How Can Cybersecurity Teams Protect Corporate Executives From Stolen Data and Fraud?
June 13th, 2019
Cybercriminals target corporate executives at a disproportionately high rate because they are typically wealthy, high-value targets with access to sensitive systems and assets. Executives generally have the authority to initiate wire transfers and are the primary leaders of their companies’ brand, so the payouts for attackers can potentially be lucrative if they are successful. Executives are also vulnerable on social media, where threat actors can easily impersonate them or hack into their accounts to spread misinformation and malicious links.
Social Media Impersonation as an Attack Vector
In many cases, executives are either unaware or unconcerned with the security of their social media accounts – with so many other key business responsibilities that are top-of-mind, it’s easy to understand why they might not have the time to give it any thought. And the problem exacerbated by scammers growing increasingly sophisticated in designing these fake accounts, making them virtually indistinguishable to the untrained eye. It’s become common for cybercriminals to pose as recruiters or hiring managers on LinkedIn, mimicking real profiles and using well-known industry terminology to attract unsuspecting victims.
Data Leakages Threaten Executives and Customers Alike
Data leaks also pose a great threat to organizations in any industry. Whether they contain personally identifiable information (PII), login credentials, or other sensitive information, leaks give cybercriminals an opening to crack into corporate systems or target customers. To compound matters, IntSights has seen consistent increases in data leakages over the past year:
In many ways, PII and other sensitive data is more accessible than ever. There are various sources on the dark web – and elsewhere – that allow users to type in a target’s social security number or date of birth and retrieve a list of information they can purchase including credit cards, login credentials, bank account information, and more. Executives are, once again, especially at risk in this regard since they tend to have more access to financial assets and other potential lucrative information.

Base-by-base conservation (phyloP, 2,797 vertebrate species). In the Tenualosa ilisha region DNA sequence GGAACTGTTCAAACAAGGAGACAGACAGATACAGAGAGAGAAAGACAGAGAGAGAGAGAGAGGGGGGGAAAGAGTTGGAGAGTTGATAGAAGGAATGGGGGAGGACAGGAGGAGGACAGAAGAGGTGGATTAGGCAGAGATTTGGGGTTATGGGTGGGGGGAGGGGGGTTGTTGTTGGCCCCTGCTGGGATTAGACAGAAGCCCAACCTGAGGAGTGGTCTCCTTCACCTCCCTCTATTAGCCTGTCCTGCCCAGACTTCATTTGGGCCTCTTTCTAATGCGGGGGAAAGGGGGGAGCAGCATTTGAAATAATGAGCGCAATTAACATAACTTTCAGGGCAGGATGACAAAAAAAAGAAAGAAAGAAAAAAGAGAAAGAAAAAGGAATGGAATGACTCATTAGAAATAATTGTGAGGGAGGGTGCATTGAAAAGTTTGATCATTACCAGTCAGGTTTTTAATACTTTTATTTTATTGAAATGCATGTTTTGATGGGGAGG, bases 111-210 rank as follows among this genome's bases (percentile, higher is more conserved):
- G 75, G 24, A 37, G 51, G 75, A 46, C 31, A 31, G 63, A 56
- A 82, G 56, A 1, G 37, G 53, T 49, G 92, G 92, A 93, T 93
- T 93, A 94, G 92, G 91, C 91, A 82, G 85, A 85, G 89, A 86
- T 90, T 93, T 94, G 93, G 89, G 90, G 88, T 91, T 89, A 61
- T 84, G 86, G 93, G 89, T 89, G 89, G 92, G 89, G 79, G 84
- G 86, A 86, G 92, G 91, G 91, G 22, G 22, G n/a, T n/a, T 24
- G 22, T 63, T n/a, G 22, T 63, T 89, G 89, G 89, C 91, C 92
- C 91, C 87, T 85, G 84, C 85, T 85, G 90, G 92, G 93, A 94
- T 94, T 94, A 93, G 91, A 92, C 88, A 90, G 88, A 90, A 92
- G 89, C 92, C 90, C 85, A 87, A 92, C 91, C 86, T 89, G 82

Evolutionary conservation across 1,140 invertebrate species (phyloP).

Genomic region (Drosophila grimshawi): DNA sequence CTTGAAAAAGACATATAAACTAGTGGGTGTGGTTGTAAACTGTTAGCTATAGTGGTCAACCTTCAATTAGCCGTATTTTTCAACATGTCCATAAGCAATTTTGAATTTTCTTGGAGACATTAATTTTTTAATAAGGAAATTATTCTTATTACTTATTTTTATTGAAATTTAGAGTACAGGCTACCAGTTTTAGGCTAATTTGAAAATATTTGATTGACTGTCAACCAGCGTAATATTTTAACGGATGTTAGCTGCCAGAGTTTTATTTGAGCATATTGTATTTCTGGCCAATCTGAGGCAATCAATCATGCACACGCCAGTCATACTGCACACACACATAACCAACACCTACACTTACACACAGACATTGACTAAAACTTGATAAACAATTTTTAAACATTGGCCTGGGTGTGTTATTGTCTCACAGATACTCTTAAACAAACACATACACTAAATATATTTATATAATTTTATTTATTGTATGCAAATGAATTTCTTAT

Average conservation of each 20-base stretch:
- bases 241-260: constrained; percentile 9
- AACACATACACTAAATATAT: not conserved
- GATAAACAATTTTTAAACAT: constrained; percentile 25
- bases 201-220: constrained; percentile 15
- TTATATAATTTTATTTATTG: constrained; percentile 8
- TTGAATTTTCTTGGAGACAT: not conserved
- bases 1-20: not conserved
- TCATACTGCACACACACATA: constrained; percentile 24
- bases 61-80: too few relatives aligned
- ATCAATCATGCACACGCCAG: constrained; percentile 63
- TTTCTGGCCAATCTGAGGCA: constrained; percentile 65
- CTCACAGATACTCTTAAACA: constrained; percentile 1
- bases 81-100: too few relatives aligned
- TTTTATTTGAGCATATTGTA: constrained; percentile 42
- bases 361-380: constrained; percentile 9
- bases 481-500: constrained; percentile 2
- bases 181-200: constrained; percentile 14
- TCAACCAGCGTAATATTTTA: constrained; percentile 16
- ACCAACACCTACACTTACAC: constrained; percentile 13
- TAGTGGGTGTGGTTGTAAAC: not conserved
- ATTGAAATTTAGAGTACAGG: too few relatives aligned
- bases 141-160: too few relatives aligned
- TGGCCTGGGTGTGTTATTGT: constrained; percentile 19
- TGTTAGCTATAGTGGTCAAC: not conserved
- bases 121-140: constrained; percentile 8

From “Prevent” to “Detect and Remediate”
So, what can security teams do to better protect their executives from becoming the unsuspecting victims of a successful social media impersonation attack or PII exposure via a data leakage? The key is to shift the focus from preventing attacks to detecting and remediating threats before they even manifest into attacks. Monitoring cybercriminal activity externally becomes critical for security teams, and having a comprehensive map of the entire organization’s digital footprint can help preemptively identify potential weaknesses and vulnerabilities.
To help security professionals understand how to become more proactive, we recently held a webinar, “How To Protect Your Executives From Cybercrime & Identity Theft.” Watch the full session below to gain a full understanding of how to approach executive protection.
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